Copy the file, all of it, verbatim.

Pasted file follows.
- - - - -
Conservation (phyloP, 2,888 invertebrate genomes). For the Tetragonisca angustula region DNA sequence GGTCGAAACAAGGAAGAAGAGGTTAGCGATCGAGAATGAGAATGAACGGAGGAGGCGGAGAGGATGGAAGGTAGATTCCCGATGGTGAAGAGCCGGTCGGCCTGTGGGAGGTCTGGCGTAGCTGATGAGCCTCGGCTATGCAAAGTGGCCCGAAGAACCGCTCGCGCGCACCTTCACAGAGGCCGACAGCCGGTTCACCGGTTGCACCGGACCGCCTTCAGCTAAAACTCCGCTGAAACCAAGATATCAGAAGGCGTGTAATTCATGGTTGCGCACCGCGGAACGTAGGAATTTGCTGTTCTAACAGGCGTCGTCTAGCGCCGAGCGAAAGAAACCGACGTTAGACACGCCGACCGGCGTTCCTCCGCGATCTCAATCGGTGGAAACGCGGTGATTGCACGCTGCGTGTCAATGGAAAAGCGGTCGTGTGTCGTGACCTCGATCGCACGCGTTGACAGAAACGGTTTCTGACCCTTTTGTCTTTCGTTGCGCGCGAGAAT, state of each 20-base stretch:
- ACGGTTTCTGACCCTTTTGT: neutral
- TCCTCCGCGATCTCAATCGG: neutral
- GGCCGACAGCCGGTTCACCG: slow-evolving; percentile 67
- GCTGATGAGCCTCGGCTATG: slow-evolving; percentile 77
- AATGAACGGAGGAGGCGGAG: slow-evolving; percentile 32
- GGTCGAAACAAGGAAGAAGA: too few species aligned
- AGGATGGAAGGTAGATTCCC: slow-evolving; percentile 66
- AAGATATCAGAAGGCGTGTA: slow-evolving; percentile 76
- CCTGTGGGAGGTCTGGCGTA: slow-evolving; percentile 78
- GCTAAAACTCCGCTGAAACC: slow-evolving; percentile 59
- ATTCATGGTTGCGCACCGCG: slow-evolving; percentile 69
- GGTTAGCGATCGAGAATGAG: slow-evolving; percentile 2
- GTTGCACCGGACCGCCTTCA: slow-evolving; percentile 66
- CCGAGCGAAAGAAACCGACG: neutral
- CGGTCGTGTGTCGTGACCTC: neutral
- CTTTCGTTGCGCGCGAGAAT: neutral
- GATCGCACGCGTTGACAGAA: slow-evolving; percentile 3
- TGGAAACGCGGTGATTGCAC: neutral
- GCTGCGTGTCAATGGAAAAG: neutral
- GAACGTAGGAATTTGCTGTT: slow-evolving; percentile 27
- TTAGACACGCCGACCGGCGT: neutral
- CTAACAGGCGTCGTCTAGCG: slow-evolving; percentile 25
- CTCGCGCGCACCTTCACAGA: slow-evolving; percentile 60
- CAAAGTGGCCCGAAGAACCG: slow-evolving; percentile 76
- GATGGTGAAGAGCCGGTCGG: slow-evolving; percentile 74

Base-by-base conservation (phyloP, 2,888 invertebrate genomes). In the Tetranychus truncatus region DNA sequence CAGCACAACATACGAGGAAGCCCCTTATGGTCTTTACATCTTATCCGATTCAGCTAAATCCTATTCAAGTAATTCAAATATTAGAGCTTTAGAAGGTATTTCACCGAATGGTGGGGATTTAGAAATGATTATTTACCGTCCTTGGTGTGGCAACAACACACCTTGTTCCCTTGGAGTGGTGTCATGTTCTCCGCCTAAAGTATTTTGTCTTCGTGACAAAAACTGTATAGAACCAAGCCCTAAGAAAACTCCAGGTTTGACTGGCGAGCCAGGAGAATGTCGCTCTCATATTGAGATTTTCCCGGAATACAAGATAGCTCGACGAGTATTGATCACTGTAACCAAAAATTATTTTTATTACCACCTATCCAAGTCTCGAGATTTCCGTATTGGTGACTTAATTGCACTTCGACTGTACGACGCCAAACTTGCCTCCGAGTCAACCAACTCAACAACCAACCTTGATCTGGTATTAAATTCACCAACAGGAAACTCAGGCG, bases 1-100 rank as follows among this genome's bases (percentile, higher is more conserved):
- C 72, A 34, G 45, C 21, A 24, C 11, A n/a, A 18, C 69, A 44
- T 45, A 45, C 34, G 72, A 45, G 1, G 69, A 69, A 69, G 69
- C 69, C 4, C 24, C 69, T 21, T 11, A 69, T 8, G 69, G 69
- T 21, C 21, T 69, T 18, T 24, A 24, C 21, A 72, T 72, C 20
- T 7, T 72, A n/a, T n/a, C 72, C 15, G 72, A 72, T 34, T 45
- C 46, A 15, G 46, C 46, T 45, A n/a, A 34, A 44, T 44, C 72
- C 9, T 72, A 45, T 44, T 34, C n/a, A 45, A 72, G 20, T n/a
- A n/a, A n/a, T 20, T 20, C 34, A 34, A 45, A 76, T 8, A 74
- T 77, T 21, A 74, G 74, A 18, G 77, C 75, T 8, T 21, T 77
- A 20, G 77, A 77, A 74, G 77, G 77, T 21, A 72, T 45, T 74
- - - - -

Conservation (phyloP, 2,888 invertebrate genomes). For the Tetragonisca angustula region DNA sequence GGTCGAAACAAGGAAGAAGAGGTTAGCGATCGAGAATGAGAATGAACGGAGGAGGCGGAGAGGATGGAAGGTAGATTCCCGATGGTGAAGAGCCGGTCGGCCTGTGGGAGGTCTGGCGTAGCTGATGAGCCTCGGCTATGCAAAGTGGCCCGAAGAACCGCTCGCGCGCACCTTCACAGAGGCCGACAGCCGGTTCACCGGTTGCACCGGACCGCCTTCAGCTAAAACTCCGCTGAAACCAAGATATCAGAAGGCGTGTAATTCATGGTTGCGCACCGCGGAACGTAGGAATTTGCTGTTCTAACAGGCGTCGTCTAGCGCCGAGCGAAAGAAACCGACGTTAGACACGCCGACCGGCGTTCCTCCGCGATCTCAATCGGTGGAAACGCGGTGATTGCACGCTGCGTGTCAATGGAAAAGCGGTCGTGTGTCGTGACCTCGATCGCACGCGTTGACAGAAACGGTTTCTGACCCTTTTGTCTTTCGTTGCGCGCGAGAAT, state of each 20-base stretch:
- ACGGTTTCTGACCCTTTTGT: neutral
- TCCTCCGCGATCTCAATCGG: neutral
- GGCCGACAGCCGGTTCACCG: slow-evolving; percentile 67
- GCTGATGAGCCTCGGCTATG: slow-evolving; percentile 77
- AATGAACGGAGGAGGCGGAG: slow-evolving; percentile 32
- GGTCGAAACAAGGAAGAAGA: too few species aligned
- AGGATGGAAGGTAGATTCCC: slow-evolving; percentile 66
- AAGATATCAGAAGGCGTGTA: slow-evolving; percentile 76
- CCTGTGGGAGGTCTGGCGTA: slow-evolving; percentile 78
- GCTAAAACTCCGCTGAAACC: slow-evolving; percentile 59
- ATTCATGGTTGCGCACCGCG: slow-evolving; percentile 69
- GGTTAGCGATCGAGAATGAG: slow-evolving; percentile 2
- GTTGCACCGGACCGCCTTCA: slow-evolving; percentile 66
- CCGAGCGAAAGAAACCGACG: neutral
- CGGTCGTGTGTCGTGACCTC: neutral
- CTTTCGTTGCGCGCGAGAAT: neutral
- GATCGCACGCGTTGACAGAA: slow-evolving; percentile 3
- TGGAAACGCGGTGATTGCAC: neutral
- GCTGCGTGTCAATGGAAAAG: neutral
- GAACGTAGGAATTTGCTGTT: slow-evolving; percentile 27
- TTAGACACGCCGACCGGCGT: neutral
- CTAACAGGCGTCGTCTAGCG: slow-evolving; percentile 25
- CTCGCGCGCACCTTCACAGA: slow-evolving; percentile 60
- CAAAGTGGCCCGAAGAACCG: slow-evolving; percentile 76
- GATGGTGAAGAGCCGGTCGG: slow-evolving; percentile 74

Base-by-base conservation (phyloP, 2,888 invertebrate genomes). In the Tetranychus truncatus region DNA sequence CAGCACAACATACGAGGAAGCCCCTTATGGTCTTTACATCTTATCCGATTCAGCTAAATCCTATTCAAGTAATTCAAATATTAGAGCTTTAGAAGGTATTTCACCGAATGGTGGGGATTTAGAAATGATTATTTACCGTCCTTGGTGTGGCAACAACACACCTTGTTCCCTTGGAGTGGTGTCATGTTCTCCGCCTAAAGTATTTTGTCTTCGTGACAAAAACTGTATAGAACCAAGCCCTAAGAAAACTCCAGGTTTGACTGGCGAGCCAGGAGAATGTCGCTCTCATATTGAGATTTTCCCGGAATACAAGATAGCTCGACGAGTATTGATCACTGTAACCAAAAATTATTTTTATTACCACCTATCCAAGTCTCGAGATTTCCGTATTGGTGACTTAATTGCACTTCGACTGTACGACGCCAAACTTGCCTCCGAGTCAACCAACTCAACAACCAACCTTGATCTGGTATTAAATTCACCAACAGGAAACTCAGGCG, bases 1-100 rank as follows among this genome's bases (percentile, higher is more conserved):
- C 72, A 34, G 45, C 21, A 24, C 11, A n/a, A 18, C 69, A 44
- T 45, A 45, C 34, G 72, A 45, G 1, G 69, A 69, A 69, G 69
- C 69, C 4, C 24, C 69, T 21, T 11, A 69, T 8, G 69, G 69
- T 21, C 21, T 69, T 18, T 24, A 24, C 21, A 72, T 72, C 20
- T 7, T 72, A n/a, T n/a, C 72, C 15, G 72, A 72, T 34, T 45
- C 46, A 15, G 46, C 46, T 45, A n/a, A 34, A 44, T 44, C 72
- C 9, T 72, A 45, T 44, T 34, C n/a, A 45, A 72, G 20, T n/a
- A n/a, A n/a, T 20, T 20, C 34, A 34, A 45, A 76, T 8, A 74
- T 77, T 21, A 74, G 74, A 18, G 77, C 75, T 8, T 21, T 77
- A 20, G 77, A 77, A 74, G 77, G 77, T 21, A 72, T 45, T 74